What does leadership in philanthropy look like from the point of view of a young, female philanthropist based in WA?
When I think about leadership in philanthropy, this is my vision: I want leaders to represent me and help me in my philanthropic journey to make a bigger impact. Leaders who make learning networks accessible, who are unafraid to lead innovative conversations that challenge stereotypes and build inclusivity.
Like so many other young philanthropists, I am a willing contributor to this vision and seize every opportunity to bring my experience, skills and networks to the sector to build a bigger giving community for everyone.
Philanthropy is no longer just for people who have extraordinary wealth or status. We are increasingly global citizens and everyday people want an opportunity to be part of something that improves the world in which we live.
This dynamic view of philanthropy is what excites me most and we all have an opportunity to reshape the thinking about giving to encourage greater diversity of donors and beneficiaries.
Engaging everyday philanthropists
At 100 Women we work hard to showcase how everyday Australians can be involved in philanthropy, by combining our smaller donations to provide larger, more impactful grants. This is key to expanding opportunities not only for individuals, but also for those who seek funding to fulfill community projects.
In 2014, I don’t think any of us on our 100 Women Advisory Committee could have predicted how popular and important our face-to-face events would be. From small cafe meet-ups to philanthropy workshops for businesses and large-scale events, our events calendar was full and well received because people love to connect about philanthropy.
By the end of the year, we were worn out just trying to keep up with the demand for such events.
This experience proved to us that there is a demand for these kinds of events from the Western Australian public, and within the sector we need more partnerships and greater collaboration between organisations of all sizes to build capability and impact.
Engagement is critical to expanding the vision of philanthropy yet there remains many barriers to learning and contributing to the sector.
At both state and national levels, many philanthropic organisations have prohibitively expensive membership fees, expensive educational events and closed invitation lists that keep newer or younger aspiring philanthropists disengaged and uninvolved.
Making education accessible
Getting from the west coast to the eastern states for conferences, workshops and seminars isn’t easy. As a Western Australian with an active business, young family and volunteering commitments, I’d love to see more philanthropic education options online such as online streaming of events, webinars and further developing online resources such as Generosity so that we can participate in conversations and hear from the experts.
Australia is a big country and we need to find ways that make philanthropy education accessible to everyone, no matter where they live.
The Nexus Youth Summit is a great example of philanthropy education that brings a new audience to the sector. With a commitment to accessibility, Nexus in its first year offered full scholarships for attendees and an option for all ticket holders to donate towards the expenses of these tickets.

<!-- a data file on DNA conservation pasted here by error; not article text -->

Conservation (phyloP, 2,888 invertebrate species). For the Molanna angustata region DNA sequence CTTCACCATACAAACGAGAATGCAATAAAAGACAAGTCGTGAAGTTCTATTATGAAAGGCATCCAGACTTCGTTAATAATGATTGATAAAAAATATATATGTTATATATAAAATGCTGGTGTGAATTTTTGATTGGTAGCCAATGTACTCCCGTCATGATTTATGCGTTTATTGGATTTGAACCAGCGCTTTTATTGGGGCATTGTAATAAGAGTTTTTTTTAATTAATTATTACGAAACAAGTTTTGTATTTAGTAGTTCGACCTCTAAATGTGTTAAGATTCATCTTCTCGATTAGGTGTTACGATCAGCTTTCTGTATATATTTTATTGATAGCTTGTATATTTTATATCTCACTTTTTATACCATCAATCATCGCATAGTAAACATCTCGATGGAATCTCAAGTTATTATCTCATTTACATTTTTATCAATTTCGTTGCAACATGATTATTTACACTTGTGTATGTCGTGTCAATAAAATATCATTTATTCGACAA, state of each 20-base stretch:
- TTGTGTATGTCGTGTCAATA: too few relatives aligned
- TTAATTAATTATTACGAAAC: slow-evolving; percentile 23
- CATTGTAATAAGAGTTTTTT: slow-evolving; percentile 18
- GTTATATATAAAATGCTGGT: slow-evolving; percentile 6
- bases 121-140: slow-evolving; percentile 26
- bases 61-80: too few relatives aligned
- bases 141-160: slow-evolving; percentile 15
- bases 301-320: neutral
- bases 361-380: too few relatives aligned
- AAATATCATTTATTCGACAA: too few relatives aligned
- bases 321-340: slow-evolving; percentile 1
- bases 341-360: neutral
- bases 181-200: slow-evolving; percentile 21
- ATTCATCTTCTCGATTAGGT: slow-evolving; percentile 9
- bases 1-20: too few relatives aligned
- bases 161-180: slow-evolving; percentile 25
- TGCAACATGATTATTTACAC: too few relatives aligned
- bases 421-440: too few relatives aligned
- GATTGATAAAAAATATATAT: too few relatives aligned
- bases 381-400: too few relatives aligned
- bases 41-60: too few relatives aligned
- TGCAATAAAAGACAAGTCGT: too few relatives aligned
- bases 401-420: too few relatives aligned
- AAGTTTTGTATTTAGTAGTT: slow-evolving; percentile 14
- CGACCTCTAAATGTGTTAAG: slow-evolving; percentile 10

Forging innovative mentoring and partnerships
Here in Perth, we have twelve of the most committed, talented and savvy volunteers working on the evolution of 100 Women. From the ground up they have developed our marketing, membership, grant process and finance strategies. The majority of them are hard working professionals under the age of 35 and some are new to philanthropy.
They are keen to connect with mentors in the philanthropic sector to share their knowledge and experiences for mutual benefit. We have reached out to make this happen but unfortunately have met with limited success.
How can we engage in peer mentoring, intergenerational mentoring or e-mentoring to strengthen the philanthropic sector, re-energise each other and stretch our thinking?
I’ve been fortunate enough to be connected to, and had some wonderful conversations with, established philanthropists on the east coast who have shared with me their journeys and ideas. I would love to see how the dynamism, innovation and passion of emerging philanthropic leaders could be coupled with the knowledge and expertise of well-known philanthropists and foundations.
We still have a long way to go when it comes to changing the face of philanthropy to be more inclusive.
Greater encouragement of well-known philanthropic foundations and industry organisations to engage more leaders who are under 40, female and from diverse cultural backgrounds, could be one way to make that happen.
Having more of these people on boards would open up opportunities to create a shared vision for the philanthropic sector, one that includes true diversity. It would foster innovative ideas, new partnerships and allow a wider set of voices to be heard.
Australians of all ages, backgrounds and experience, want a way to give back. We can all play a role in expanding the vision of philanthropy in this country by fostering innovative ideas, forging new partnerships and encouraging a broader range of people to be involved in philanthropy.
Alicia Curtis is cofounder and chair of one of Australia’s fastest growing giving groups, 100 Women. She has received dozens of local and international awards for her leadership training and community service and in 2014 she was named on the Financial Review/Westpac 100 Women of Influence list.